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Mentor-Mentee relationships: Dr. Julia Stephen & Alfredo Bolanos

November 19, 2015 - Yadeeh Sawyer

Two sides of the same coin

This week, we spoke with Dr. Julia Stephen and Alfredo Bolanos about various aspects within a mentor-mentee relationship.


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Dr. Stephen

The Post-Baccalaureate Research and Education Program (PREP) at UNM provides students with the opportunity to gain research experience in the biomedical sciences and prepare them for graduate school. They have a pool of researchers interested in being mentors for this program, one of whom is Dr. Julia Stephen with the Mind Research Network. Once Alfredo was admitted to the PREP program, he met with a few mentors within his field of interest. What drew Alfredo to Dr. Stephen was “her overall outlook and teaching style. She seemed nice and humble, which I thought would be a good match for me.


Finding an enthusiastic mentee, and a mentor that matches your needs can be challenging. So, we asked both Dr. Stephen and Alfredo what advice they have for undergraduates looking for a mentor. The first thing mentioned was to just look for one, go for it, and reach out to individuals who are doing research in the field you are interested in “even if it’s daunting.” Look at the potential mentor’s website (to see what they are doing) and publication list (for their track record, especially if interested in going to grad school). “Contact faculty directly to see if there are opportunities for participating in their lab” said Dr. Stephen. After contacting potential mentors, “go with someone you feel comfortable with, you are going to have a relationship with this person, and they are going to teach you about science, but also help you get to the next level” said Alfredo. Since joining Dr. Stephen’s lab, Alfredo has gained technical experience with programs such as MATLAB, and is more able to answer scientific questions, as a result of the hands-on guidance provided by Dr. Stephen. He is now in the write-up phase of his research, which is a very involved process that requires literature review and “seeing how your results fit in to [what is already published].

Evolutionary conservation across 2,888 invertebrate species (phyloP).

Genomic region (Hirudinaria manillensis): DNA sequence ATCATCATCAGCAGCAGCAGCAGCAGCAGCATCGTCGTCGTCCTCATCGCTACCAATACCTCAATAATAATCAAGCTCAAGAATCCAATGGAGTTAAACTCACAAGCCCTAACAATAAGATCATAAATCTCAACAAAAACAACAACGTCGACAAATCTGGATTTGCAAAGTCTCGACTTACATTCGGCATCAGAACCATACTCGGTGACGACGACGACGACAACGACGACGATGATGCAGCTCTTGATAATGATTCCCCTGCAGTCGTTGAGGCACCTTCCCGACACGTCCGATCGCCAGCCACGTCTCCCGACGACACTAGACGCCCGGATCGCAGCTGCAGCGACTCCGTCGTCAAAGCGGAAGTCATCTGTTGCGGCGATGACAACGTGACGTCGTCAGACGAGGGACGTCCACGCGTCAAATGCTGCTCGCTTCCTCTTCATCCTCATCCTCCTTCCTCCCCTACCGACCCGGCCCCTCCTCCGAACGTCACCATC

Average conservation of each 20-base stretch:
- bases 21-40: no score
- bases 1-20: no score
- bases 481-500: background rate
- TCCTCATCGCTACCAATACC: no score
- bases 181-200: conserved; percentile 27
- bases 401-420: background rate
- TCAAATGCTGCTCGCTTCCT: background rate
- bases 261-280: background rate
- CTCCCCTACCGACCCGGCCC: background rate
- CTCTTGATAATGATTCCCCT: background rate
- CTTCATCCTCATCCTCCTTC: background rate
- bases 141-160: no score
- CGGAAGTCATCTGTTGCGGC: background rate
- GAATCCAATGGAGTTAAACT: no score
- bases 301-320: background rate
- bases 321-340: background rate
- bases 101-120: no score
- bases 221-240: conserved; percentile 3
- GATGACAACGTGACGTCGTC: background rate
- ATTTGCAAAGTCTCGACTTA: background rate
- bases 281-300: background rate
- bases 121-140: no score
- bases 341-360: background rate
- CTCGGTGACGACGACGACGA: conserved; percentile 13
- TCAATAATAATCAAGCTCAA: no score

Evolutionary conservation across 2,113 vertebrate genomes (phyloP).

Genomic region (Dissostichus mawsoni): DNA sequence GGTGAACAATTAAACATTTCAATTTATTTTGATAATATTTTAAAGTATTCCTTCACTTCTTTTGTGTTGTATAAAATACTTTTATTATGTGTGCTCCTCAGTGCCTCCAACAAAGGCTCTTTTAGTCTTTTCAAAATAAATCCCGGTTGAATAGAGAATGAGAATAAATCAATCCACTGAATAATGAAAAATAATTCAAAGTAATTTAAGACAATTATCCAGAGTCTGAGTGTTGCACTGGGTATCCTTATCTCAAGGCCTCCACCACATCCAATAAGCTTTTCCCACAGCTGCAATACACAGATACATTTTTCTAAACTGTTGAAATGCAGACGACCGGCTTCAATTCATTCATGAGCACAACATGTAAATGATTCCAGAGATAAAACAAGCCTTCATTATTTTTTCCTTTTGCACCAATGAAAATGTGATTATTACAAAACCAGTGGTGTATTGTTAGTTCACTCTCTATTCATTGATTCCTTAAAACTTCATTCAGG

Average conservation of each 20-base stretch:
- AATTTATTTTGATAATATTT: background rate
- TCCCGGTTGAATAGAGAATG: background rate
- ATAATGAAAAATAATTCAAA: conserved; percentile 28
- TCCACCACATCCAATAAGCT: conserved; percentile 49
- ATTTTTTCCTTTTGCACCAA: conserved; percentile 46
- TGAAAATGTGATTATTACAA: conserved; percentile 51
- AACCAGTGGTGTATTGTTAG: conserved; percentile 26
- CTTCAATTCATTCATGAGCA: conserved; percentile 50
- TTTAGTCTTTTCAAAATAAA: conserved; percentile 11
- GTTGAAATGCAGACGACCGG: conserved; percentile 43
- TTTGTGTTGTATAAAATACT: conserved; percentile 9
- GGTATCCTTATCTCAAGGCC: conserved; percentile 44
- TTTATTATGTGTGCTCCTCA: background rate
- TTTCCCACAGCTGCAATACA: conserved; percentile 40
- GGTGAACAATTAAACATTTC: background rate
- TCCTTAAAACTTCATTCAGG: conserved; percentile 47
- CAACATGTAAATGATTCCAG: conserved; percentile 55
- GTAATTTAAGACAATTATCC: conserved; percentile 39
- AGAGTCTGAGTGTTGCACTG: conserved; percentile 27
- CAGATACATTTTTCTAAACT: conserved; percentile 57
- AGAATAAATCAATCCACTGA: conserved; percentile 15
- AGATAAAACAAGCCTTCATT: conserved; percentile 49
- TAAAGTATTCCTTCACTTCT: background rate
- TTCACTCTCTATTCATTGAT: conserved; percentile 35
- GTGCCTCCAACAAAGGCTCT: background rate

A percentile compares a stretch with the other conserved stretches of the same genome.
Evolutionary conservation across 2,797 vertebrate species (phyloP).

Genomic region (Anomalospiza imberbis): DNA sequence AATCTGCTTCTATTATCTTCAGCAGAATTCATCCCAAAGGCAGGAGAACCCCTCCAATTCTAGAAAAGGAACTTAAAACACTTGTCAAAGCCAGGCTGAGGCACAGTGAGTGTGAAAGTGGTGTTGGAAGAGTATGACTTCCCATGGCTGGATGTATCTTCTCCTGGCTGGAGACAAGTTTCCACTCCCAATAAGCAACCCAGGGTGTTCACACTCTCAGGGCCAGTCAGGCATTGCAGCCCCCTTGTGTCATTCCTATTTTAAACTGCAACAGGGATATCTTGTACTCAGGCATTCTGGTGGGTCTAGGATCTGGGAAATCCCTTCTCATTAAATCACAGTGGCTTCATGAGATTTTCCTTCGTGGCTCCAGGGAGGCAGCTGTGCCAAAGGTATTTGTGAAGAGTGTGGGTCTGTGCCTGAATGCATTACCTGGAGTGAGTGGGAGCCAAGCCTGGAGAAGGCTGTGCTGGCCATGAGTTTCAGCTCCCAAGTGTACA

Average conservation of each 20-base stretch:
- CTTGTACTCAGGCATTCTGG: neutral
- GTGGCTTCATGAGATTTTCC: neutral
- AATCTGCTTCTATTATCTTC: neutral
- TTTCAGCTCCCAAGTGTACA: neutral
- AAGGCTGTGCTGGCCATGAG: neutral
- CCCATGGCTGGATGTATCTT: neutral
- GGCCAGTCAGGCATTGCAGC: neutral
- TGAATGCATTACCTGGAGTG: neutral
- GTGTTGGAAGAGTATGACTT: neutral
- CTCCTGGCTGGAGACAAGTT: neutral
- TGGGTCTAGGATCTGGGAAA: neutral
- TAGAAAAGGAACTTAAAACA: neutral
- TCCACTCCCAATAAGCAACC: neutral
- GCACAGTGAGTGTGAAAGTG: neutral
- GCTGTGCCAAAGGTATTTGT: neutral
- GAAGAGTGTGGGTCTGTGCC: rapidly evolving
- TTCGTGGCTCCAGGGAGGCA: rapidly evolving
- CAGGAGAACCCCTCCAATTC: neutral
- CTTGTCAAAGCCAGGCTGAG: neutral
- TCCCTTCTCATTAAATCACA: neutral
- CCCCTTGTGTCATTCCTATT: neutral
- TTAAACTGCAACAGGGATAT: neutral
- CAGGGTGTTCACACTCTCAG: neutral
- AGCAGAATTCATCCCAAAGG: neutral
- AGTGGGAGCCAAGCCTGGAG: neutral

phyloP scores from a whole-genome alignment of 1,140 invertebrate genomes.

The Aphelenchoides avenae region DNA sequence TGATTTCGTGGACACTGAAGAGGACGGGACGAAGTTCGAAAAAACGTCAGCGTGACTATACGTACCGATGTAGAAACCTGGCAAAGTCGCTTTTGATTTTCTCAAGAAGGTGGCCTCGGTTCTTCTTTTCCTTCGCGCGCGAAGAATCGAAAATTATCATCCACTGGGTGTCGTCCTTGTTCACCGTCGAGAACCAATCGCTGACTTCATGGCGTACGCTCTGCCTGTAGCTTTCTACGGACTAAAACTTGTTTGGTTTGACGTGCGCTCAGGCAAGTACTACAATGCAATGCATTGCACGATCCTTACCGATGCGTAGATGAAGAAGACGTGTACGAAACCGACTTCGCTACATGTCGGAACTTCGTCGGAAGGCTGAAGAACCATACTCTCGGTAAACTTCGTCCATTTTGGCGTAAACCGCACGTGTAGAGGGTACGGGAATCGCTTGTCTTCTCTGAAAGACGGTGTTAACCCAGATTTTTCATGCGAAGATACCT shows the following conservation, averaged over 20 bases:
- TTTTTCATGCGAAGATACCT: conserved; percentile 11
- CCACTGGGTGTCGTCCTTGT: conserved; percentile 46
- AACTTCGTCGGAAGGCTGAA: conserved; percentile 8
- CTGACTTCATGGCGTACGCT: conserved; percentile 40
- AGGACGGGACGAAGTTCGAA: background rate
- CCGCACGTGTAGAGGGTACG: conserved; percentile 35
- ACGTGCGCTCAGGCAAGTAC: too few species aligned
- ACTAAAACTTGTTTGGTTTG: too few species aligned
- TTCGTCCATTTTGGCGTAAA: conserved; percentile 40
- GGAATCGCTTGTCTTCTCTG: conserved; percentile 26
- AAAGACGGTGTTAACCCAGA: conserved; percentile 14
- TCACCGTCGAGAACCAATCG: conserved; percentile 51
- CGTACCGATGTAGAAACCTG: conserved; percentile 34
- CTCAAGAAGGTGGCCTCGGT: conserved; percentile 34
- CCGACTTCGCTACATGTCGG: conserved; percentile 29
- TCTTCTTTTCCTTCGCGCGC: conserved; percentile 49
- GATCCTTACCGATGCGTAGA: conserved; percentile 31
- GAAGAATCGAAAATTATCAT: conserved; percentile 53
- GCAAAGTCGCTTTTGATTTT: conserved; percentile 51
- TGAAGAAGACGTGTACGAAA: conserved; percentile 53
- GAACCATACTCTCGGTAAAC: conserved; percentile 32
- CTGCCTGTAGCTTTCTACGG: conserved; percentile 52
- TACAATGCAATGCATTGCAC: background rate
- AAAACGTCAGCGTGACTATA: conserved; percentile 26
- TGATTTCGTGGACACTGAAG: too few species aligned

Alfredo

Once you’ve established a connection, Alfredo suggests keeping communication as open as possible. “Even if you think it is something simple that is bothering you, it’s better to have it out there than to hold it in. Even though they are your mentor and have a more knowledge, they are still human.” Dr. Stephen added that it is important to include the mentee in to the research. “It doesn’t matter [what level they are at], they most likely haven’t done this specific type of research. You can always find a piece of research for somebody to work on. This is a way for the student to take ownership of the project, giving them a sense of inclusion, not just a cog in the wheel.

Alfredo


Having a sustainable relationship is rewarding for many reasons. “The mentors have more resources than you do, so they can help you work through your problems” said Alfredo. From the mentors perspective, “seeing success and development of the individual. Being able to see the transition from the initial frustration to the excitement and ownership of a project is great to see!” Along with that comes an ownership of the project, a much deeper appreciation for the research, but with respect to the work and the subtleties, and an understanding that mistakes are OK, they are part of the research process. We do what we can with the mistakes, as long as they are honest mistakes, and we move forward.

Dr. Stephen and Alfredo’s mentor-mentee relationship consisted of Alfredo’s work on various projects within Dr. Stephen’s lab. Dr. Stephen proudly stated that “he’s become a fellow lab member over the past year, working with us on his project, but also with others on smaller side projects. He is integrated like a graduate student with the lab.” To accomplish this integration, Alfredo finds that communication is key. “This lets me do work on my own, as well as keep [Dr. Stephen] in the loop of what I’m doing.” He added that this relationship extends beyond the lab and this type of relationship is always growing, “either one or the other of us has new knowledge, experience, and skills, so it’s about planning ahead to the next step.